"You couldn't make it work if you tried," he said. "The bearings are rusted and you have to turn it by hand. It's just yard art."

Scott said the wind turbine is illegal because it sits on a lot less than half an acre in size. Myers contends there's nothing in the zoning regulations that says he can't have a wind turbine on a lot less than half an acre in size. But Scott said the minimum size is implied by those portions of the regulations that say the height of a wind turbine tower is limited to 80 feet on lots of a half-acre to one-acre and the height is unlimited except by FAA regulations on larger lots.

In addition, Scott said, placement of a wind turbine on any residential lot requires a "conditional use permit," which must be approved by the Planning Commission and City Council.

Myers admits he never sought any permits.

Despite a Wichita television report suggesting that Hutchinson "residents" are being told they must take down their wind turbines, city officials said Myers is the only person who has been sent such a letter.

In fact, they know of only three electricity-generating wind turbines in the city - one at Hutchinson High School and one at the Siemens Wind Power Plant, both of which have been approved by the city, and one on state property at the Fairgrounds. No home owners are known to have installed or sought approval for wind turbines.

Myers said he doesn't know if his wind turbines will ever sell, but the city is making it very difficult by taking away the option homeowners could have to install one of his small, 800-watt, off-grid turbines, which would charge batteries that could be used to power lights, televisions and other small electrical items and reduce their utility bills.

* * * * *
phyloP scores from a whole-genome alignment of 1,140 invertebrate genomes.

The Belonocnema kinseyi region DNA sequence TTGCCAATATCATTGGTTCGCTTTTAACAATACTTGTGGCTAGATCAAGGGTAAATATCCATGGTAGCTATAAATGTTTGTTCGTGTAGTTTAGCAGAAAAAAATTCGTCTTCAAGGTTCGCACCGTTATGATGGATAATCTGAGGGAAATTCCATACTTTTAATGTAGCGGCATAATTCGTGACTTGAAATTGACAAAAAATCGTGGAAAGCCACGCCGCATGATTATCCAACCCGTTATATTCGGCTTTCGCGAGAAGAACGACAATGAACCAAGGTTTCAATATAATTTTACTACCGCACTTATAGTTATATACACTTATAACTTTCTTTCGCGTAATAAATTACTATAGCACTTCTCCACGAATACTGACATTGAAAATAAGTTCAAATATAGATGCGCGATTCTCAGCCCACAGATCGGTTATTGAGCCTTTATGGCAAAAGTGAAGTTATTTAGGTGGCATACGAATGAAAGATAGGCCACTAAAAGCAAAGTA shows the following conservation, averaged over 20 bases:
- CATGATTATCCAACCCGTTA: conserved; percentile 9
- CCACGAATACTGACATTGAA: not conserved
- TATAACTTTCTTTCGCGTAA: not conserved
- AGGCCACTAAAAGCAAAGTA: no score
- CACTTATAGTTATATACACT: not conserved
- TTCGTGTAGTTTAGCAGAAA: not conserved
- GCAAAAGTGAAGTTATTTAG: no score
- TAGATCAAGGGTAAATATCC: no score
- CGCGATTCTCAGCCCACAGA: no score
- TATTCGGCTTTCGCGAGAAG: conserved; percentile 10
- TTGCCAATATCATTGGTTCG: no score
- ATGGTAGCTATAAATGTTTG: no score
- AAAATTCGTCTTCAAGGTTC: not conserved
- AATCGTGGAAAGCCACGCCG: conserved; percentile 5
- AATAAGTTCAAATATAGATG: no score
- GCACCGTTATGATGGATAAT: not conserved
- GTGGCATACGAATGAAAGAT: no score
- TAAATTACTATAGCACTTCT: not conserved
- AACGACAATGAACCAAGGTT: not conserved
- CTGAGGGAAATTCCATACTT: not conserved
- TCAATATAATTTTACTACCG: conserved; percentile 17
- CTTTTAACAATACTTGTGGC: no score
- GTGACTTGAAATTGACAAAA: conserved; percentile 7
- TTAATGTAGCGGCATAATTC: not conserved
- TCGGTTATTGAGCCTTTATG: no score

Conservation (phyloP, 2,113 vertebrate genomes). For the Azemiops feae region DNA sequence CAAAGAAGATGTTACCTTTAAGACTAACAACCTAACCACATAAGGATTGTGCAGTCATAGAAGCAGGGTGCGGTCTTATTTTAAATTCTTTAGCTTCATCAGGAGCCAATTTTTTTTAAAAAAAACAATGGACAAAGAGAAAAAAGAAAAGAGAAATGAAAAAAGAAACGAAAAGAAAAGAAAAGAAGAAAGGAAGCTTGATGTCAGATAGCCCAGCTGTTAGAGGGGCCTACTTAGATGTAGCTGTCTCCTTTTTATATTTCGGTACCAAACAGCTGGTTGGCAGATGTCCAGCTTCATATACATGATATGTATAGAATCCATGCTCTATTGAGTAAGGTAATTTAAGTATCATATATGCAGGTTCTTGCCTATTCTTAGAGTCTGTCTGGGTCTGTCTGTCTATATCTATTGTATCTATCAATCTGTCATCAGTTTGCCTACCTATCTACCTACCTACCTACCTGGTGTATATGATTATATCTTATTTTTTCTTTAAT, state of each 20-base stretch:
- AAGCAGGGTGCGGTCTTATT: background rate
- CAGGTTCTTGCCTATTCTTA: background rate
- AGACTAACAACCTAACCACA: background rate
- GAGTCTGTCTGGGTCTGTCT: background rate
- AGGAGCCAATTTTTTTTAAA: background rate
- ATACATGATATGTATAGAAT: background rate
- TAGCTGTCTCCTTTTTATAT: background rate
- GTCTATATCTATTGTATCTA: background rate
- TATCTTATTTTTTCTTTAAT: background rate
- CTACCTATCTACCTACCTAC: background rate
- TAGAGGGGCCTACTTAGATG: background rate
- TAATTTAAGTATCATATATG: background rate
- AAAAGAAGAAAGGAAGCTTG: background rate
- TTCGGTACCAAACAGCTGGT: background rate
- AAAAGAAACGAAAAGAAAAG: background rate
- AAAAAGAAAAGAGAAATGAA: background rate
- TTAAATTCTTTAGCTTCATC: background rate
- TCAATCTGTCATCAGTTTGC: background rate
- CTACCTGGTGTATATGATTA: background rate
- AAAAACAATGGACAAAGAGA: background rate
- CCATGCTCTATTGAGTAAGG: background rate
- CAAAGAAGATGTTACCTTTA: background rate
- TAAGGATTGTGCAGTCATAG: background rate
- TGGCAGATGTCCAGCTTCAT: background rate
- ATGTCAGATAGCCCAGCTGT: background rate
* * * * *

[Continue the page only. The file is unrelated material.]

"People just don't like being told no," he said.

However, Scott said the city isn't telling people they can't have wind turbines to generate electricity. Rather she is saying they have to follow the rules and abide by reasonable guidelines intended to protect neighboring property, which is the purpose of the conditional use permit.

The rules include a setback requirement that the base of the tower be at least as far from the property line, utility and road rights-of-way and neighboring houses as the tower is tall. That's so that if it falls, it does so where it won't harm others or their property.

Turbines also have to be of a type approved by the American Wind Energy Association. Your local electric utility also must approve the installation if the turbine is going to be attached to the electrical grid.

Installation must comply with local building and zoning codes. That starts with an application and providing drawings of the turbine, the tower base and footings for approval. An engineering analysis showing compliance with the city building code, certified by a professional engineer licenses by the state of Kansas, also is required.


Source: http://www.hutchnews.com/La...

JUN 8 2013
http://www.windaction.org/posts/37382-wind-turbine-didn-t-have-permits